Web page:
My time volunteering
In 1962, I was flown from RAF Lyneham to Nairobi in a Comet 2 of RAF Transport Command, then by Fokker Friendship to Entebbe in Uganda. I was met there by British Council representatives and put aboard MV Victoria to Bukoba in NW Tanganyika. The final leg of the journey was by land rover to Muyenzi Camp for Rwandese refugees, 5 miles from the Burundi border.
There I was part of the camp administration, sometimes as camp commandant. I was also liaison officer with the 2nd Battalion Tanganyika Rifles by whom I was taken on border patrols checking on Rwandese refugees and members of the former Congolese Force Publique, all fleeing from the disorder expected by the imminent departure of the Belgians. For a while there was much confusion.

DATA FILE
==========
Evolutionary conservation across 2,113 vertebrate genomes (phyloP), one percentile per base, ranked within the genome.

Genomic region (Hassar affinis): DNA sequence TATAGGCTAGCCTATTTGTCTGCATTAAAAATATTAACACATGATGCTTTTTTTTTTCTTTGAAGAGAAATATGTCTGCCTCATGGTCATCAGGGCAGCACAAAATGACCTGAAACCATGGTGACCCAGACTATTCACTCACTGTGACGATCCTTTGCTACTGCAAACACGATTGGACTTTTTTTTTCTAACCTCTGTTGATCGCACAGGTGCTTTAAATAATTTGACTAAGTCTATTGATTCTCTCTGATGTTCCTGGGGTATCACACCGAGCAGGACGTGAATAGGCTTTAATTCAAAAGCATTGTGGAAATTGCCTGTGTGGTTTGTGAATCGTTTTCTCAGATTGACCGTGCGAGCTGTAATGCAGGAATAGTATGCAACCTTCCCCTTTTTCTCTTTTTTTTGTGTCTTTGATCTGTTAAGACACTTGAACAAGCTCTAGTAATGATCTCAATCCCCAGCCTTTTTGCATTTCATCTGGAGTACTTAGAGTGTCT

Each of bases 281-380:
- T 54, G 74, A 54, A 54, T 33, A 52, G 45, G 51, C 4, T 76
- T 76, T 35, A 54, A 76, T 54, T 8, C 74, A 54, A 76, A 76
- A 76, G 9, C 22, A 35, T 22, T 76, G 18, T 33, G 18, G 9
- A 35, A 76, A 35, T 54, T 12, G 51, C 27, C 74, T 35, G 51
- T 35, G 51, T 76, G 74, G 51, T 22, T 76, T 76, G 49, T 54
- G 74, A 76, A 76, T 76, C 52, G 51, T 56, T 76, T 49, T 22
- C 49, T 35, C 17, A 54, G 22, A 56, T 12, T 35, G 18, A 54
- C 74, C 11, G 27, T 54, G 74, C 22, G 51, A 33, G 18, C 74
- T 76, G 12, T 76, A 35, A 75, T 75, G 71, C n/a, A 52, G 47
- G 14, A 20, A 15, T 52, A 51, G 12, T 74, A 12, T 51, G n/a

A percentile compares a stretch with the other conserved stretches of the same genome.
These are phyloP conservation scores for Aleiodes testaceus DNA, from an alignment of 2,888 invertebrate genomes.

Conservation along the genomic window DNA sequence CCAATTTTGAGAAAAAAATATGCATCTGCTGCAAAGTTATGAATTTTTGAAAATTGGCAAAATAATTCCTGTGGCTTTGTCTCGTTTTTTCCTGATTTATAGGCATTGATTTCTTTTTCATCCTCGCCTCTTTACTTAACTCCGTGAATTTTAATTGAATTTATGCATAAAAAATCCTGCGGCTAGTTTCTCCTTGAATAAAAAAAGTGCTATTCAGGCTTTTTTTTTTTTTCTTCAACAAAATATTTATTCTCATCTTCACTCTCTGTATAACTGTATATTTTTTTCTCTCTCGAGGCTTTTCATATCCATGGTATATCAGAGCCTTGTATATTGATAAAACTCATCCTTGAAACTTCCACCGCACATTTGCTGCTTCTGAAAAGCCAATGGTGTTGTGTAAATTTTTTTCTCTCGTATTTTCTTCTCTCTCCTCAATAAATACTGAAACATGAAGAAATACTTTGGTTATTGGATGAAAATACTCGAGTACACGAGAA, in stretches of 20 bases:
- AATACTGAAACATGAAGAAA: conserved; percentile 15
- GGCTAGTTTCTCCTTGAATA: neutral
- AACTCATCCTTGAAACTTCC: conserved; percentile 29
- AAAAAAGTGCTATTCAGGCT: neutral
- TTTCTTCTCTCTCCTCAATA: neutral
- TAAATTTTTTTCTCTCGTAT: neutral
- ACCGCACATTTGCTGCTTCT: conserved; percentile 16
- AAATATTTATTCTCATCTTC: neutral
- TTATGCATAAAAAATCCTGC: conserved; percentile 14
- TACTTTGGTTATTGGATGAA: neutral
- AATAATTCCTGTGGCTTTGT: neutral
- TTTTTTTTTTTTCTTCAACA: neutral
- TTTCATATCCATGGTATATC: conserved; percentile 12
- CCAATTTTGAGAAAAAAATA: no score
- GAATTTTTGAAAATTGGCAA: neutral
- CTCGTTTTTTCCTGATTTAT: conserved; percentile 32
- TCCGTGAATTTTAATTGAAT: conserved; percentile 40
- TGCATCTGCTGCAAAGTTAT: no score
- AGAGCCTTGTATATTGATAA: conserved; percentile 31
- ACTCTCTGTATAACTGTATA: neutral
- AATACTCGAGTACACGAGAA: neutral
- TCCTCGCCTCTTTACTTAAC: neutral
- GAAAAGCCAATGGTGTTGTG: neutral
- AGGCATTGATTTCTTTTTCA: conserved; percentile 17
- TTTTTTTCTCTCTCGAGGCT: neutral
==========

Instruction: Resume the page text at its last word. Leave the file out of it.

After 12 months, at the end of my year's service, VSO flew me to Cape Town where I boarded Diplomat, a Harrison Line steamer bound for Liverpool docks in the UK.
The impact of my placement
In conjunction with the Settlement Officer, John Grant, and Colonel Stockwell of the Tanganyika Rifles, I helped control ration supply, medical aid, transport for stranded people and onward transport by lorries of refugees to Bukoba to be far from the dangerous border area.
My unforgettable moments
Orders from the Tanganyika government to bulldoze the empty huts of the refugees already transported to Bukoba.
The impact my placement has had on me
My year with VSO generated a strong lifelong interest in East Africa, especially in Uganda. So much so that I chose to live and work in Uganda after graduating from Oxford University. I've been there for forty years and am still there, living with my wife Nassali Tamale on the banks of the Victoria Nile. I am still Deputy Headmaster at Namasagali College.